|Law, Chi-keung Tarcisius
|Application of "alternating officing" strategy in improving the delivery of patient service - from theory to practice
|Rehabilitation centers -- Administration
Health facilities -- Administration
Hong Kong Polytechnic University -- Dissertations
|Department of Building Services Engineering
|v, 97 leaves : ill. ; 30 cm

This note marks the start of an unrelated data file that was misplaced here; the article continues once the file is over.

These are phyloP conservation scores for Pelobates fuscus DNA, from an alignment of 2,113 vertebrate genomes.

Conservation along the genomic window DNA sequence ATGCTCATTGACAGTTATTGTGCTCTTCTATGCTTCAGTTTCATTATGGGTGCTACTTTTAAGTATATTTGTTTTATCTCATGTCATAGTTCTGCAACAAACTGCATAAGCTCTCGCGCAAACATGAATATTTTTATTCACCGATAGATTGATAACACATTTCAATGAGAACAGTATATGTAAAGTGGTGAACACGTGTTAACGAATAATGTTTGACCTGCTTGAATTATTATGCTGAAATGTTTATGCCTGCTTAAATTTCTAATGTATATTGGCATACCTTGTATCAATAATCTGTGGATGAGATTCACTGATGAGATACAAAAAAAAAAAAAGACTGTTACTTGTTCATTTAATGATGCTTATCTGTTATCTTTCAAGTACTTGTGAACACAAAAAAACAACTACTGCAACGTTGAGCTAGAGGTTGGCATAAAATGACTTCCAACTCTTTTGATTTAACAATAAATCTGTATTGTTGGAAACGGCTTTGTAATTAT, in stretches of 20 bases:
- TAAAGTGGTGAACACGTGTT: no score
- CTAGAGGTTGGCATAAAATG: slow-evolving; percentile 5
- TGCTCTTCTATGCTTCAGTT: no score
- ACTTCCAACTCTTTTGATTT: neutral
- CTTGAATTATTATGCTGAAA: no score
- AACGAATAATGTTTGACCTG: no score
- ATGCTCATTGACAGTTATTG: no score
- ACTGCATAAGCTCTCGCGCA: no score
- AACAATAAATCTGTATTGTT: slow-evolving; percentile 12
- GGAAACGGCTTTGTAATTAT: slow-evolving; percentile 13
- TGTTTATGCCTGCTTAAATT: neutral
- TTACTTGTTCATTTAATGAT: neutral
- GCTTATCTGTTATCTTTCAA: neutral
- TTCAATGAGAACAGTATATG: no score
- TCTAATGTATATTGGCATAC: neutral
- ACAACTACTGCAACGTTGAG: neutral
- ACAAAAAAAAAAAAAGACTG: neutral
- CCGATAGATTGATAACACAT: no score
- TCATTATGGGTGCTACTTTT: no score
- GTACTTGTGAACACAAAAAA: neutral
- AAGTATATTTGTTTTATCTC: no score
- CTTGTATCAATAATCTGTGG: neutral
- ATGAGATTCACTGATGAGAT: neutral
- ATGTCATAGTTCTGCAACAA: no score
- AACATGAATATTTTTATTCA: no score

|As we move into the 21st century, the nature of work and workplace will continue to evolve and change. Alternate officing strategies such as hot-desking, hotelling, tele-working, telecommuting, satellite office, universal planning, non-territorial offices, team environment, home-working, virtual office etc will be employed to increase the competitive edge of business and quality of work life. Facilities and workplace are said to be no longer a "liability" or simply a fixed asset. Rather, they should be utilized as a strategic business tool for profitability and building block for desired organizational culture. Whilst triumphs have been reported from numerous organizations around the world of the successful implementation of alternative officing strategies, human resources specialists have warned the possible negative impact on the workers with the new approach to the design of workplace. After all, humans are territorial creatures that need a place to call "home" in the workplace. This dissertation attempts to analyze the effect of the redesign of a paediatric rehabilitation centre of a general acute hospital in Hong Kong. With a view to improve the patient service and cultivation of an integrated team in hospital, the centre has been strategically re-designed for a "team" environment. Alternative officing strategies including non-territorial, team environment, hot-desking and hoteling were adopted. Workflow was reengineered for ensuring an integrated approach to the assessment and treatment of patients. The professionals worked "under one roof" for cultivation of team spirit and shared the common vision of "department without wall" corporate culture. The ultimate objective was improving the service quality for the handicapped children. To ascertain whether the customers and service providers were satisfied with this integrated approach, two independent satisfaction surveys were conducted for the customers (parents) and service providers (medical and para-medical professionals). Results showed that the customers were more satisfied with the integrated approach than the traditional one. In particular, they were in general more satisfied with the environment and facilities, service procedures, the joint clinic and the one stop service. The only area that the customers were not satisfied was the waiting time for the clinic. As for the providers, they were in general more satisfied with the integrated approach than the conventional one, 20% superior. The greatest satisfaction were with the communication between professionals and patients, and improvement of the perceived professional status. However, their satisfaction level was lowest in the efficiency of the one-stop service. Inter alia other limitations, further research is recommended in the cost effectiveness, satisfaction of professional bodies and unions, and the relationships between these factors.
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